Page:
James M Galvin (galvin@dewey)
Tue, 07 Apr 87 07:22:35 -0500
From: Robert Allen <email@example.com>
I don't think that 'normal' users should expect that their
Email be any more secure than their USMail.
I don't buy this. Why should we restrict or constrain current technology
based on what we are used to? There is no reason that electronic mail can't
be more secure than USMail. Isn't it self-defeating to assume otherwise?
Encouraging people to find holes and then use them to make the
local system programmers work on them is wrong. It is like
encouraging people to find out if their neighbors lock their
door during the day so they will. Do you really want that or do
you want the theives to be caught? I want the theives to be
caught and the ability to leave my door open. I don't want to
fear my neighborhood or my users.
This analogy doesn't hold in the internet (small i intended). It is not your
neighbors you are worried about. You can live in a "friendly" network just
like you can live in a "friendly" neighborhood. The problem is, your friendly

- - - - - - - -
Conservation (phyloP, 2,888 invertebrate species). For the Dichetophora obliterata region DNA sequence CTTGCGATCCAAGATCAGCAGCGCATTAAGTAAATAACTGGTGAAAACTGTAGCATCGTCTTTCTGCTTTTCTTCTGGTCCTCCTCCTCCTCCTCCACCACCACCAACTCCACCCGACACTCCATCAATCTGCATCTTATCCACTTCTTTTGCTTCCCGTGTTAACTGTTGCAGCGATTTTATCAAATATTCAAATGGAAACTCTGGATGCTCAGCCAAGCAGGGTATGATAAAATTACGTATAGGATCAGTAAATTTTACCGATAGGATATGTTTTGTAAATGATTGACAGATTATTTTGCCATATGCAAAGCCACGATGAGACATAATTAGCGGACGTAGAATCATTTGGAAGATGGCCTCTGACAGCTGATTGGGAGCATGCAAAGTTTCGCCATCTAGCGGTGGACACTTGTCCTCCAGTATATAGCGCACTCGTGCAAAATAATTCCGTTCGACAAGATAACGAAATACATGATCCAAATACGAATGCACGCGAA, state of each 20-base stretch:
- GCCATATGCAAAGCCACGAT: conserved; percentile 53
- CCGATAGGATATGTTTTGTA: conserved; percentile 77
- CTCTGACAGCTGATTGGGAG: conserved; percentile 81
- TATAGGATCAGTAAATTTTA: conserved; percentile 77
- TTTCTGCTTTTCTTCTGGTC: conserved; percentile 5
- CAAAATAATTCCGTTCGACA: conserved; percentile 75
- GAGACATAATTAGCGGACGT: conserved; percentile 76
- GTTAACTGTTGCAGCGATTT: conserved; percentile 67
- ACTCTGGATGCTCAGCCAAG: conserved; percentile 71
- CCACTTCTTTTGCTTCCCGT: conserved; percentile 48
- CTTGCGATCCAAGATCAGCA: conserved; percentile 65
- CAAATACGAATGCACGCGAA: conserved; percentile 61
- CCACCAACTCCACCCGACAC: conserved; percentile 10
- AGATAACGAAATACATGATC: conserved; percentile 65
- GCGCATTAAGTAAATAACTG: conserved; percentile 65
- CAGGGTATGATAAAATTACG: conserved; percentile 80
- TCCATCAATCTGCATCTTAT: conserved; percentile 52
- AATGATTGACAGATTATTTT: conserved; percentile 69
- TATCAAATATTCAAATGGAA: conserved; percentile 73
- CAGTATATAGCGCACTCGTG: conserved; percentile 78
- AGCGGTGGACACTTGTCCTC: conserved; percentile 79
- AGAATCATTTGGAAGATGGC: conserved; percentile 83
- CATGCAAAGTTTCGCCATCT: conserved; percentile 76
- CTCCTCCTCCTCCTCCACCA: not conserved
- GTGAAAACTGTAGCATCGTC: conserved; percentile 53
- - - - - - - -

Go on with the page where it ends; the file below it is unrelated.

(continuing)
network is a great deal "closer" to the unfriendly ones than your friendly
neighborhood is close to unfriendly ones.
Isn't this what Dan Lynch meant when he said:
From: Dan Lynch <LYNCH@a.isi.edu>
What we are learning with some of the facilities for message
sending is that our "internet" is very highly connected and
even can be considered to be too highly connected for some
forms of (even innocent) misbehavior. How do we benefit from
what we have learned thus far?
... But the big thing that we need to understand is that we do
not understand how to live in these highly connected internets
yet. Much more research needs to happen in the area of
intergroup interactions. And much more tolerance needs to be
exhibited towards those who are probing the edges of all this.
This archive was generated by hypermail 2.0b3 on Thu Mar 09 2000 - 14:38:06 GMT